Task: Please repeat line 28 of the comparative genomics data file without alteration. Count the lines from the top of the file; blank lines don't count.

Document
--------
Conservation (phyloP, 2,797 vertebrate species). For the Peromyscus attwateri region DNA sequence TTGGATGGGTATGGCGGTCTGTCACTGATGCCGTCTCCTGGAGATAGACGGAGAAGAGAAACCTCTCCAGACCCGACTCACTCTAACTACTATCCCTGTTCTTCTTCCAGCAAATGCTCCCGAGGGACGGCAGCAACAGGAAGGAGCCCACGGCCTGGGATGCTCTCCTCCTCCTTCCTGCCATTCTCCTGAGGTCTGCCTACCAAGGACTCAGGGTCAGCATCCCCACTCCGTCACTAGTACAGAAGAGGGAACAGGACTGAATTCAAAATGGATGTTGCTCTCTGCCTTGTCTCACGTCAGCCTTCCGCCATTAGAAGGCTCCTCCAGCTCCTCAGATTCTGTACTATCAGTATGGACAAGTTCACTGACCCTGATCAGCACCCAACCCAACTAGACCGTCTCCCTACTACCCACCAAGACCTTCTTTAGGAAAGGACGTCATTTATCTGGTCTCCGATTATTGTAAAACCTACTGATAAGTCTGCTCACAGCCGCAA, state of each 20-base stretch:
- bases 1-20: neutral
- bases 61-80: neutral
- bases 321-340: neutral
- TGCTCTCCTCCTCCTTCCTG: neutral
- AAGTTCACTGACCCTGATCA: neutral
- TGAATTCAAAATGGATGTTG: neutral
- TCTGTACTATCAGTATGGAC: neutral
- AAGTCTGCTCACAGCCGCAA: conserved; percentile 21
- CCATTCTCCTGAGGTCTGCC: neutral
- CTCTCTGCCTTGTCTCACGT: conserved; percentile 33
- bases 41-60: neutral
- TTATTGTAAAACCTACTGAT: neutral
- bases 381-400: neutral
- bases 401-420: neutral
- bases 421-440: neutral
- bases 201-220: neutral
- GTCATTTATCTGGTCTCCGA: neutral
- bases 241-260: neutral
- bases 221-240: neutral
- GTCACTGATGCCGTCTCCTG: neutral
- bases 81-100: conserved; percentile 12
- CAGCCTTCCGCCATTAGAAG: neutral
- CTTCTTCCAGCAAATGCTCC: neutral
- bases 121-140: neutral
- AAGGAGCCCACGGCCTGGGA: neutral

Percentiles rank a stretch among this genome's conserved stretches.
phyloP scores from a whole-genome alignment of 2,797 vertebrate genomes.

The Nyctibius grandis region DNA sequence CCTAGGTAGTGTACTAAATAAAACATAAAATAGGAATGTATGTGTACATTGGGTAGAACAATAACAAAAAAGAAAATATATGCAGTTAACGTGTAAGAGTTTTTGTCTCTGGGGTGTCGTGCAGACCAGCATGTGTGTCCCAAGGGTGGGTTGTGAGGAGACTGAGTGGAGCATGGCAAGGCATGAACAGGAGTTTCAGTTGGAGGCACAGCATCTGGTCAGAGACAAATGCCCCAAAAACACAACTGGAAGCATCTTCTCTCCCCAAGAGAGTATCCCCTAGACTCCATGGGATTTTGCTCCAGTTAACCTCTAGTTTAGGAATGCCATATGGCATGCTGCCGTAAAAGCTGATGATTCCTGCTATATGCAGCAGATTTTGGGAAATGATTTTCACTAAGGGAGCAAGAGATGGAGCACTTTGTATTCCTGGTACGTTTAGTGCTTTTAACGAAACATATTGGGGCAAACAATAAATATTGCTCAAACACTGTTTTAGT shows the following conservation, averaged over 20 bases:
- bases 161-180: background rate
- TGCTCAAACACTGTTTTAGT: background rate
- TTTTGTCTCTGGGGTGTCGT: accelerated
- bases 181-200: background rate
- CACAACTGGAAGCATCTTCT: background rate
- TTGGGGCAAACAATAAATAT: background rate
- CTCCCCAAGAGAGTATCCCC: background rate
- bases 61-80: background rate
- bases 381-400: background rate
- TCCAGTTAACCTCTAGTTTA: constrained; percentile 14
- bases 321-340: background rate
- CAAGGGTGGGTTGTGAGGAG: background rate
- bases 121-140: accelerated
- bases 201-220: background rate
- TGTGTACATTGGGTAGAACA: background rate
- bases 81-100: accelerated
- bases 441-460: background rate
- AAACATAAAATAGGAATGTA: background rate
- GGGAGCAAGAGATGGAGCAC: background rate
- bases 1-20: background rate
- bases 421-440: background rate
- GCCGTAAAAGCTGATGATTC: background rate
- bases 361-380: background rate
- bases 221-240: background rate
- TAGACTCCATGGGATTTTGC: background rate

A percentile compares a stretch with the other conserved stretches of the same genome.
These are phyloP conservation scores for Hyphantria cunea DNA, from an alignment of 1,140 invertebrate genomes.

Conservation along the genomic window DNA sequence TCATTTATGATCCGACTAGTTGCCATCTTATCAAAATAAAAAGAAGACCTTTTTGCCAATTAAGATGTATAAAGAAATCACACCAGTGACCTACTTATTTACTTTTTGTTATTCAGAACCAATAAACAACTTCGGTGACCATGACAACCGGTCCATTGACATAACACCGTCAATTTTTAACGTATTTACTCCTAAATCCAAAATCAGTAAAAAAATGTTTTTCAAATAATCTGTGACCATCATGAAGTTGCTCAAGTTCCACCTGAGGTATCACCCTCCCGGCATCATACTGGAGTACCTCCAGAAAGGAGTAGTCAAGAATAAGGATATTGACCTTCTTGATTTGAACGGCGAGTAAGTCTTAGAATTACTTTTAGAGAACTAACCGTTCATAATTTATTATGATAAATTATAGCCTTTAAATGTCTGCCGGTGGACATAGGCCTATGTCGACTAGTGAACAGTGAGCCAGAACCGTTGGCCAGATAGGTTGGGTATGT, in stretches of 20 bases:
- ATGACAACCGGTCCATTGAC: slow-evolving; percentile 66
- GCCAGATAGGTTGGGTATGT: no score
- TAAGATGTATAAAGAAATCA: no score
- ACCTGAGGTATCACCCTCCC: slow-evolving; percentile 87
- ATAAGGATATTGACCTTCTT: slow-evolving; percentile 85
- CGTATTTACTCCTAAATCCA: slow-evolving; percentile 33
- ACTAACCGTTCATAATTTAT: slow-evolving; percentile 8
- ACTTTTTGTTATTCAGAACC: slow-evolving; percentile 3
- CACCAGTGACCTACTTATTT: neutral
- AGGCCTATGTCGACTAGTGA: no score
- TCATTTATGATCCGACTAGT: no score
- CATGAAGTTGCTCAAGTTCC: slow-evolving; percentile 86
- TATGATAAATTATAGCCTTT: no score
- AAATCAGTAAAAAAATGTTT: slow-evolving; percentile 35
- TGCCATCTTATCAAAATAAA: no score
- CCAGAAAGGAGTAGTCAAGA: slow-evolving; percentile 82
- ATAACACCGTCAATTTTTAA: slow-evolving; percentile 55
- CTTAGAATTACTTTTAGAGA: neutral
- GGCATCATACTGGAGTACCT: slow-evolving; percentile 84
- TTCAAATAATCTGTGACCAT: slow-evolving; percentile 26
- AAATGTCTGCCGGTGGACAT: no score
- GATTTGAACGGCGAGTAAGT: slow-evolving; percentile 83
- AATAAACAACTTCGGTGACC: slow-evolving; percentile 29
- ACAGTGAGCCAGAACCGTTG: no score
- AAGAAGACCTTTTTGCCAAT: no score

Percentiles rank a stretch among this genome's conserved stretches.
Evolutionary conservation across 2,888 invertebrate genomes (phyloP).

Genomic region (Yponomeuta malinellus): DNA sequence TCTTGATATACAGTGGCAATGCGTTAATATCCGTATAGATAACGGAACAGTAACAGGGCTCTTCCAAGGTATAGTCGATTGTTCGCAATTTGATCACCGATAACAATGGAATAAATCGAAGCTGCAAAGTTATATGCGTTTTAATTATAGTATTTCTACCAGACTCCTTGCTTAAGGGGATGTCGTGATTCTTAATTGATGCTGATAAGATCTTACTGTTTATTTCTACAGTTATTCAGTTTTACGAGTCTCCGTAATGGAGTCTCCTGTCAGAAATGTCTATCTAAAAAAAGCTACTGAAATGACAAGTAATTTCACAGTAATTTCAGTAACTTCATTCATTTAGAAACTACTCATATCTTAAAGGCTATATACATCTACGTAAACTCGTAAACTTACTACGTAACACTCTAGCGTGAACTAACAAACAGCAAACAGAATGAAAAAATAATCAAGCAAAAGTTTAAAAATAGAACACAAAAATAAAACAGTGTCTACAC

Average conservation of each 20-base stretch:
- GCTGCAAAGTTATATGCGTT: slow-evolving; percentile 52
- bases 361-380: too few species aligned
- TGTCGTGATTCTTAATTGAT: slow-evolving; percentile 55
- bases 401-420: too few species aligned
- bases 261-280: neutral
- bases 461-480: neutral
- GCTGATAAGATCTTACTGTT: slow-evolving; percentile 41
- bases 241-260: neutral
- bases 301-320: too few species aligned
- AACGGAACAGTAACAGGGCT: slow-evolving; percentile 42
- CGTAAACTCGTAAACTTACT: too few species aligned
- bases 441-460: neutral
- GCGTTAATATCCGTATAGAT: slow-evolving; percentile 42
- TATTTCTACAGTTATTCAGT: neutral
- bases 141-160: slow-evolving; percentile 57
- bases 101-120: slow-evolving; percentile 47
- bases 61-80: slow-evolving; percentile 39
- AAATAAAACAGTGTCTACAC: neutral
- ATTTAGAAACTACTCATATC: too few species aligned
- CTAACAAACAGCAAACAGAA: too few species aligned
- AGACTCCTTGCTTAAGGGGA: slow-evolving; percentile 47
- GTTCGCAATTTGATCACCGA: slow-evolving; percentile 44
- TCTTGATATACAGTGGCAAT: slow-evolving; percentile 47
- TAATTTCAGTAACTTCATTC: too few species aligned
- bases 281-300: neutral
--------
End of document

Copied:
phyloP scores from a whole-genome alignment of 2,797 vertebrate genomes.